a. My sons almost don't talk to each other.

b. My sons almost never talk to each other.

Are both of the above sentences grammatically correct and do they mean the same?

I use (b). (a) sounds a bit strange to me, but I'd assume it means the same as (b).


5 Answers 5


Sentence (a) is awkward. Sentence (b) is colloquial.

In (a) the word "hardly" would be more concise than "almost don't":

My sons hardly talk to each other.

In (b) you could replace "almost never" with the slightly more formal "hardly ever":

My sons hardly ever talk to each other.

If they don't often phone each other, "rarely/seldom speak" would be rather more formal options:

My sons rarely/seldom speak to each other.

And if they can only speak grudgingly, you might say:

My sons barely speak to each other.

  • 3
    Sentence (a), to me, conveys a sense that they don't like each other, but will speak to each other if necessary. Sentence (b) is more just a statement of fact; there may be no particular reason why they don't talk to each other except for occasional conversations.
    – chepner
    Commented Oct 23, 2021 at 22:25
  • Disagree about (a) being clumsy. If used to imply reluctance to communicate it's just fine.
    – Laurence
    Commented Oct 24, 2021 at 20:52
  • @Laurence: If the English-learning OP had asked about "they barely speak to each other", would you have preferred "they almost don't talk to each other"? It's a bit long, and harder to deal with (i.e. 'awkward': not 'clumsy.') Both might suggest reluctance. I sniff out a difference between 'talk' and 'speak'. (Btw, I've now got Capt. Corcoran's song on the brain! 'What never?') Commented Oct 25, 2021 at 7:26

I would easily understand a., but it's not natural. To capture that meaning, you could say, "My sons practically don't talk to each other" or "My sons pretty much don't talk to each other*". Both of these are very informal.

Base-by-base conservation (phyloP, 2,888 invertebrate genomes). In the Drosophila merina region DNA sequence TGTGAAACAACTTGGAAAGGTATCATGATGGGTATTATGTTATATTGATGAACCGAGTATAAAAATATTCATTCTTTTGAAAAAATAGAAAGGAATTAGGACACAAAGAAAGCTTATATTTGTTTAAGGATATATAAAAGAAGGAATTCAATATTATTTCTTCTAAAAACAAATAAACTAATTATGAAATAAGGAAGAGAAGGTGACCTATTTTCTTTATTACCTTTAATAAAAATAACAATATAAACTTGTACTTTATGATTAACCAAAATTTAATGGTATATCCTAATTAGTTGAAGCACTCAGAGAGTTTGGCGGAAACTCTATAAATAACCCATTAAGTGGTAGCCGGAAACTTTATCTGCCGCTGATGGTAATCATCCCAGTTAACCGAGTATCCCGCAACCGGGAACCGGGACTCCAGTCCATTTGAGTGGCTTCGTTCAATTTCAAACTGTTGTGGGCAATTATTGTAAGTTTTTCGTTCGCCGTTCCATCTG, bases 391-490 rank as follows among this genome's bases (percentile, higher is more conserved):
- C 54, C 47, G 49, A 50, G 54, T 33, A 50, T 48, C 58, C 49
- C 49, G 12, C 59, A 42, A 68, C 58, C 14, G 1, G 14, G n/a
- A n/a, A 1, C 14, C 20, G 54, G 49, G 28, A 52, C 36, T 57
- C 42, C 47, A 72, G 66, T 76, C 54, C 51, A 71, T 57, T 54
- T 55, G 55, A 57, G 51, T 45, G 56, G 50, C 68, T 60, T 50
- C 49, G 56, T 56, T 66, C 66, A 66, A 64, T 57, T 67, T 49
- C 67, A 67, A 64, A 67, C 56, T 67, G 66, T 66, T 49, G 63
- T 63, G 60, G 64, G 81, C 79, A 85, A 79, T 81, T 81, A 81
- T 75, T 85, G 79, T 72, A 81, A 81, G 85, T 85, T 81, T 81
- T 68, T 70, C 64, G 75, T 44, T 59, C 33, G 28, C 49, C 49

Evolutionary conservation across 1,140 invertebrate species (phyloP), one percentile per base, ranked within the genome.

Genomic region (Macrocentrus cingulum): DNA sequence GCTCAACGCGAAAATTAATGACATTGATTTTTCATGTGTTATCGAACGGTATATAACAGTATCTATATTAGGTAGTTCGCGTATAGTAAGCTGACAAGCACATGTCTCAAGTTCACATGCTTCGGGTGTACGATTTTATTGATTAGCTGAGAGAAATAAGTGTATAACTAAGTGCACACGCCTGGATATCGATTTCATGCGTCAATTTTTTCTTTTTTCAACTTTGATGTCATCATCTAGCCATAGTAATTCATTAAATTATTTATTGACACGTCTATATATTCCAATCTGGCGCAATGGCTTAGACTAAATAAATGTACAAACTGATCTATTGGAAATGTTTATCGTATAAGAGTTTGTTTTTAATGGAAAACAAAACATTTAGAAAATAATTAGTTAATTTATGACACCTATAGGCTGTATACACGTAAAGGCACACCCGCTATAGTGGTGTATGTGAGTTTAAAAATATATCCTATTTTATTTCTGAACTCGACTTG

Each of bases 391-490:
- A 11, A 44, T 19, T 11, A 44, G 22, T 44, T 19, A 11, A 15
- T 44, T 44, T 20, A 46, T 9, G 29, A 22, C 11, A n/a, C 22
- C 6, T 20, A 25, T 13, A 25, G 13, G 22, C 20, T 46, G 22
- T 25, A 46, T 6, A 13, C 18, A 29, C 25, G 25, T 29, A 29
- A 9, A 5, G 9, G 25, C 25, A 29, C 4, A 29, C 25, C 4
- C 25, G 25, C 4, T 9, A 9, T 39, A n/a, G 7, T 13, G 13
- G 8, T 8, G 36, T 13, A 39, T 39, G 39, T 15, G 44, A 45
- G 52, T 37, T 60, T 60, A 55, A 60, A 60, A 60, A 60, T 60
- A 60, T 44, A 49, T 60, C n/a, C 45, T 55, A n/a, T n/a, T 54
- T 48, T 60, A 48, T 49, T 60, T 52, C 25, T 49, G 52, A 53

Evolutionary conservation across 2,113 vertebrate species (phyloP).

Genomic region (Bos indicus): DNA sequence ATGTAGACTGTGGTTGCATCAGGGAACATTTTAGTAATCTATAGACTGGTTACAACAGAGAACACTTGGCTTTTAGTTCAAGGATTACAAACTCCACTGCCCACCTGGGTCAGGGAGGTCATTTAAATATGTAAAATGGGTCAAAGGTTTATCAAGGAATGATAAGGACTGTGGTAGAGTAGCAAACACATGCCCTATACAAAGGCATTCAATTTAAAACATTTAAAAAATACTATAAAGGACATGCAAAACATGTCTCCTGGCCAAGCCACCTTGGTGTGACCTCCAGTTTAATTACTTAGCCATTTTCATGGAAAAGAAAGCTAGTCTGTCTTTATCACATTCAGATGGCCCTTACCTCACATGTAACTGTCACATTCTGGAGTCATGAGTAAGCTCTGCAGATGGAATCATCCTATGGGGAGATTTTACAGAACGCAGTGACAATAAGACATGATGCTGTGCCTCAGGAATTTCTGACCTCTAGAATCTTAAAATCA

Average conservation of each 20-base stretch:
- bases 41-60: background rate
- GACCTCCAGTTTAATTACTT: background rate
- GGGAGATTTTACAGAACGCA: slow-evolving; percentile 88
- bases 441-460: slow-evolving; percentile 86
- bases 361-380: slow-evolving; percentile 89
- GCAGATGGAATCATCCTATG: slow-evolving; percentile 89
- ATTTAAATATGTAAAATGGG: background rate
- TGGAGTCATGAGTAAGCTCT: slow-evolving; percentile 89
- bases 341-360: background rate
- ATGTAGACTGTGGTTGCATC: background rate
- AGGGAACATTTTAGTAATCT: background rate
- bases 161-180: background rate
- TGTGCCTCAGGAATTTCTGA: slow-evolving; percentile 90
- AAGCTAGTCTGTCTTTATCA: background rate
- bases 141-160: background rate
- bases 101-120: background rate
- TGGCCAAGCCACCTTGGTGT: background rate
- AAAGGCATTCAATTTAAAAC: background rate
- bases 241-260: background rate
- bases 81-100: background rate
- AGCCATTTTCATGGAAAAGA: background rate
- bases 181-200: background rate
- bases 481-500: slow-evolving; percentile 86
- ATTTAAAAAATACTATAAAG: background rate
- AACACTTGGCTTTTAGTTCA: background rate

Sentence b. is correct and natural.


The reason one of these sounds awkward and one does not has to do with the what "almost" is doing in each sentence.

(I am not talking about formal grammar rules, I don't know those very well.)

Let me use a slightly simplified example. All of these are normal-sounding:

I almost never talk to my brother.

I almost got the job.

I almost didn't get the job.

The first one is talking about a kind of event that is expected to happen on a regular basis. The second two are talking about a singular event that either happened or didn't.

What a native person is hearing in the first sentence is "almost" as a modification of "never". The meaning is: it's not quite never, but it's almost never.

In the sentences about the job, the native speaker is hearing "almost" as a modification of "got the job" or "didn't get the job". That entire event "almost happened" or "almost didn't happen". I don't know what the grammar rules are here but in our brain it's "almost->{never} talk to my brother" in the first sentence, but in the other sentences it's like "almost->{didn't get the job}".

So--comparing this to the awkward "I almost don't talk to my brother"--the reason it sounds awkward is because in our heads it's like "I almost->{don't talk to my brother}." That's not what you mean, what you are trying to express would be "I almost->{don't} talk to my brother," but we aren't going to hear it that way.